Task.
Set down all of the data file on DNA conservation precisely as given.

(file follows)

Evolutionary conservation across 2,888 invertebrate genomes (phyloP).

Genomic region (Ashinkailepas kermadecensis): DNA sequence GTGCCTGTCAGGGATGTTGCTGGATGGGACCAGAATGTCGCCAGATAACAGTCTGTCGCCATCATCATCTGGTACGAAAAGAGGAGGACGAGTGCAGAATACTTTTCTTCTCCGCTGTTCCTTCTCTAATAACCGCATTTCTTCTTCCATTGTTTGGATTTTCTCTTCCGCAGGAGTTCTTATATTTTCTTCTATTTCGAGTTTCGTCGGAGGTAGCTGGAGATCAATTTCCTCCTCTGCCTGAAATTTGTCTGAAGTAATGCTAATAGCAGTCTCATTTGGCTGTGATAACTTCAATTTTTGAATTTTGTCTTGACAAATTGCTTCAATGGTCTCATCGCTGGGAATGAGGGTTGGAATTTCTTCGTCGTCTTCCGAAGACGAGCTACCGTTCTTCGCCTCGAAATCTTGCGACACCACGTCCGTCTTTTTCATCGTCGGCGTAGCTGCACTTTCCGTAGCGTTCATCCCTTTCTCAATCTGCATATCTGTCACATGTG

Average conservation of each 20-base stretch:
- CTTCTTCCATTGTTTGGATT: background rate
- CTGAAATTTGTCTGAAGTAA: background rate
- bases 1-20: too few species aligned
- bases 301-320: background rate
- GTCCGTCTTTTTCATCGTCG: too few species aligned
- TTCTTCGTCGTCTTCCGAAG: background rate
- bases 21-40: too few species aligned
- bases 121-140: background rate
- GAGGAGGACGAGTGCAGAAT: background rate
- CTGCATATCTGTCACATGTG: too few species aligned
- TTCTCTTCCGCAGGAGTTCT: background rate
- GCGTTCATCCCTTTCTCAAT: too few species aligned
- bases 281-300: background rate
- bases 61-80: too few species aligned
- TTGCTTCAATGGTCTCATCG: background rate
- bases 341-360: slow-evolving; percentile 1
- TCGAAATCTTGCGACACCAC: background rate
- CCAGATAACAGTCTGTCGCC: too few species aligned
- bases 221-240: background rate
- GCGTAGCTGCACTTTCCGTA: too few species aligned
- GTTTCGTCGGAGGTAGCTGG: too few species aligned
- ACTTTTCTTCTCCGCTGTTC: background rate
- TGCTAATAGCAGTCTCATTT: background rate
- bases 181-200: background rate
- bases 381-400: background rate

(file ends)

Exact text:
Evolutionary conservation across 2,888 invertebrate genomes (phyloP).

Genomic region (Ashinkailepas kermadecensis): DNA sequence GTGCCTGTCAGGGATGTTGCTGGATGGGACCAGAATGTCGCCAGATAACAGTCTGTCGCCATCATCATCTGGTACGAAAAGAGGAGGACGAGTGCAGAATACTTTTCTTCTCCGCTGTTCCTTCTCTAATAACCGCATTTCTTCTTCCATTGTTTGGATTTTCTCTTCCGCAGGAGTTCTTATATTTTCTTCTATTTCGAGTTTCGTCGGAGGTAGCTGGAGATCAATTTCCTCCTCTGCCTGAAATTTGTCTGAAGTAATGCTAATAGCAGTCTCATTTGGCTGTGATAACTTCAATTTTTGAATTTTGTCTTGACAAATTGCTTCAATGGTCTCATCGCTGGGAATGAGGGTTGGAATTTCTTCGTCGTCTTCCGAAGACGAGCTACCGTTCTTCGCCTCGAAATCTTGCGACACCACGTCCGTCTTTTTCATCGTCGGCGTAGCTGCACTTTCCGTAGCGTTCATCCCTTTCTCAATCTGCATATCTGTCACATGTG

Average conservation of each 20-base stretch:
- CTTCTTCCATTGTTTGGATT: background rate
- CTGAAATTTGTCTGAAGTAA: background rate
- bases 1-20: too few species aligned
- bases 301-320: background rate
- GTCCGTCTTTTTCATCGTCG: too few species aligned
- TTCTTCGTCGTCTTCCGAAG: background rate
- bases 21-40: too few species aligned
- bases 121-140: background rate
- GAGGAGGACGAGTGCAGAAT: background rate
- CTGCATATCTGTCACATGTG: too few species aligned
- TTCTCTTCCGCAGGAGTTCT: background rate
- GCGTTCATCCCTTTCTCAAT: too few species aligned
- bases 281-300: background rate
- bases 61-80: too few species aligned
- TTGCTTCAATGGTCTCATCG: background rate
- bases 341-360: slow-evolving; percentile 1
- TCGAAATCTTGCGACACCAC: background rate
- CCAGATAACAGTCTGTCGCC: too few species aligned
- bases 221-240: background rate
- GCGTAGCTGCACTTTCCGTA: too few species aligned
- GTTTCGTCGGAGGTAGCTGG: too few species aligned
- ACTTTTCTTCTCCGCTGTTC: background rate
- TGCTAATAGCAGTCTCATTT: background rate
- bases 181-200: background rate
- bases 381-400: background rate